Tralinka French Bulldogs

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A Rainbow of Colour

Right as far back as the 1860’s, when breed standards were first being written, the Miniature Bulldog was recorded in a variety of colours. For whatever reasons, whether it be fashions of the time, some views as to the “purity” of colour, or a desire to simplify the breeding process, most lighter colours were considered “undesirable”. The colours breeders concentrated on were brindle, fawn, cream and brindle/white (pied). With the advent of the Breed Standard for the French Bulldog in 1902, these colour preferences were carried forward, specifying that all grey and other light-coloured dogs were undesirable.

With the recent advances in DNA profiling for all pedigree dogs, we now realise exactly how many colours are being carried forward as recessive genes in the French Bulldog, and many breeders have become intrigued and addicted to the myriad of possibilities. Blue Frenchies have always been produced, as have chocolates and lighter or darker shades of fawn, these dogs usually petted out to homes where they will be desexed and not bred from. Now that’s not always happening, and the explosion of colour is starting to happen.




There have been many misconceptions and untruths perpetuated over the years about the “undesirable” colours of the French Bulldog. Many claim that blue is bad because of the alopecia gene (causing dogs to go bald). Blue is an expression of the dilute gene; blue is a dilute of black, and lilac is a dilute of chocolate. The Alopecia gene can now be tested for by DNA, but it has just been removed from the Full Breed Profile for the French Bulldog because it IS NOT EXPRESSED. That means no blue or lilac dog goes bald because of its colour. It’s often claimed that the lighter colours, such as cream, lilac fawn, chocolate fawn, etc, have difficulties with their vision because of their light eyes. There is simply no basis for this claim in science. It’s like claiming blue eyed humans suffer from vision loss because their eyes aren’t brown or green. There are also other, vague, “health issues” that are claimed to be associated with the alternative colours to the French Bulldog. When pressed, though, no one can seem to name what these “health issues” are. It’s just all designed to scare people into sticking to the traditional colours of brindle and fawn. Rest assured there are no health issues associated with the colour of a dog’s fur. A French Bulldog’s health issues all arise from their physical stature and brachycephalic nature.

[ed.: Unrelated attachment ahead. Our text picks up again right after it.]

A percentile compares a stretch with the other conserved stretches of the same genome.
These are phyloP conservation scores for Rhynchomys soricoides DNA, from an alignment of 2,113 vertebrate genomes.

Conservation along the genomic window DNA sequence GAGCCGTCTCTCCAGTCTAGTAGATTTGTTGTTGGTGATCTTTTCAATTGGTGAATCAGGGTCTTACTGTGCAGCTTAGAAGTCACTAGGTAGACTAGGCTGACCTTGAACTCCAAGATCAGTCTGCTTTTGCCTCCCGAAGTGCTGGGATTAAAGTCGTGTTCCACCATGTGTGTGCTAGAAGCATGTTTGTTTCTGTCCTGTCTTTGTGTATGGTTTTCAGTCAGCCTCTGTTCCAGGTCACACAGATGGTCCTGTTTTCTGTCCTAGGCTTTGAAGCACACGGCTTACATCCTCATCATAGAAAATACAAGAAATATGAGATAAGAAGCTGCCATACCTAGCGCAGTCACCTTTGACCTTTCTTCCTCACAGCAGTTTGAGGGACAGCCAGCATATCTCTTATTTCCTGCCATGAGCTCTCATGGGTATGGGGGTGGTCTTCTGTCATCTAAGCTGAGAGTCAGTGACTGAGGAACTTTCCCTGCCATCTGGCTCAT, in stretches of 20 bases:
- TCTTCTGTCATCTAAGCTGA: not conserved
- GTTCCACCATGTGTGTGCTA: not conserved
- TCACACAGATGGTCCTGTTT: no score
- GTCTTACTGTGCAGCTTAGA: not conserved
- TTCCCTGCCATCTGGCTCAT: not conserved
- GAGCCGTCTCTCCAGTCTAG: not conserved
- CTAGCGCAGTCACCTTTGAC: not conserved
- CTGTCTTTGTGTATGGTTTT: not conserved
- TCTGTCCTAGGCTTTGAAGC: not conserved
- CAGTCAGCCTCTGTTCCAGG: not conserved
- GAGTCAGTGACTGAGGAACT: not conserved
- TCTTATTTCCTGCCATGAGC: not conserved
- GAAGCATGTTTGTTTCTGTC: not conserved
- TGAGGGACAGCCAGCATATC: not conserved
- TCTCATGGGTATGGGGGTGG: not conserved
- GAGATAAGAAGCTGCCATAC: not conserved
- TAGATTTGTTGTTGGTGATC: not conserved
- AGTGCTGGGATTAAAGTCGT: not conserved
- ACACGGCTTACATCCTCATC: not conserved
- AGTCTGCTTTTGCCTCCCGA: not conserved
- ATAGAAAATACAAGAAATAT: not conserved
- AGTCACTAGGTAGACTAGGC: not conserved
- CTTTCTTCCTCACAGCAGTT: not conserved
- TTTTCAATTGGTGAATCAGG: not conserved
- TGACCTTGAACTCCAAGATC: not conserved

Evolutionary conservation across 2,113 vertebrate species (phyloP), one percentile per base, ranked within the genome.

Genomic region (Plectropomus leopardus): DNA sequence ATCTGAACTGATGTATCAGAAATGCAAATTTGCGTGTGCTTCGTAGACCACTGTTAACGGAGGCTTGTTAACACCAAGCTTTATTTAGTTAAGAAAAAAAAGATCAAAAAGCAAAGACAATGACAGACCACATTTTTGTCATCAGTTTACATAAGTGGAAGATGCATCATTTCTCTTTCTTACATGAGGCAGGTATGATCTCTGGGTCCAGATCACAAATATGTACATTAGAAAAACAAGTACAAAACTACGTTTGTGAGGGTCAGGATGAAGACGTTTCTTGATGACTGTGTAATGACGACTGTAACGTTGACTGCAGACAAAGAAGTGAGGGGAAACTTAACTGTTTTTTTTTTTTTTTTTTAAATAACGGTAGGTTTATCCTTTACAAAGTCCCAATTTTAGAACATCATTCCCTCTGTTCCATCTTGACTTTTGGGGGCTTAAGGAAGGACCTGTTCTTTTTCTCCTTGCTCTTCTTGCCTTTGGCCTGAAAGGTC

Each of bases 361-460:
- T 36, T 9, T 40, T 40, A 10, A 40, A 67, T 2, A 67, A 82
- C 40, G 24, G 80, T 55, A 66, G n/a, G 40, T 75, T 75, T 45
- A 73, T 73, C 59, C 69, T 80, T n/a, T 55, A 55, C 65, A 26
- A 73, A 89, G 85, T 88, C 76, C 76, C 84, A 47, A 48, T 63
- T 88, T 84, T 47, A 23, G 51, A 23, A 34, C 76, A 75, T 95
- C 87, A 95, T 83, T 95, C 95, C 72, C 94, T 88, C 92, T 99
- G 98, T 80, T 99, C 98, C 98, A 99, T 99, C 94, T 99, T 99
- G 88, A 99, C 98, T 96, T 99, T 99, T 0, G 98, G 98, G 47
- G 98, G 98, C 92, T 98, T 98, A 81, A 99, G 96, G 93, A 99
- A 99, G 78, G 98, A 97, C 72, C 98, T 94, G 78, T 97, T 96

The Rainbow

French bulldogs are possible in so many combinations. Such as black, black and white, brindle, brindle and white, blue, blue and white, blue brindle and white, chocolate, chocolate and white, chocolate brindle and white, lilac, lilac and white, lilac brindle and white, black and tan, blue and tan, lilac and tan, tri-colour (in black, blue, chocolate or lilac base), standard fawn, fawn and white, red fawn, red fawn and white, blue fawn, blue fawn and white, chocolate fawn, chocolate fawn and white, lilac fawn, lilac fawn and white, (and all fawns can be either masked or maskless… that is with or without darker colour on the front of their faces), cream, cream and white, chocolate cream, chocolate cream and white, blue cream (often called platinum), blue cream and white, and the list goes on.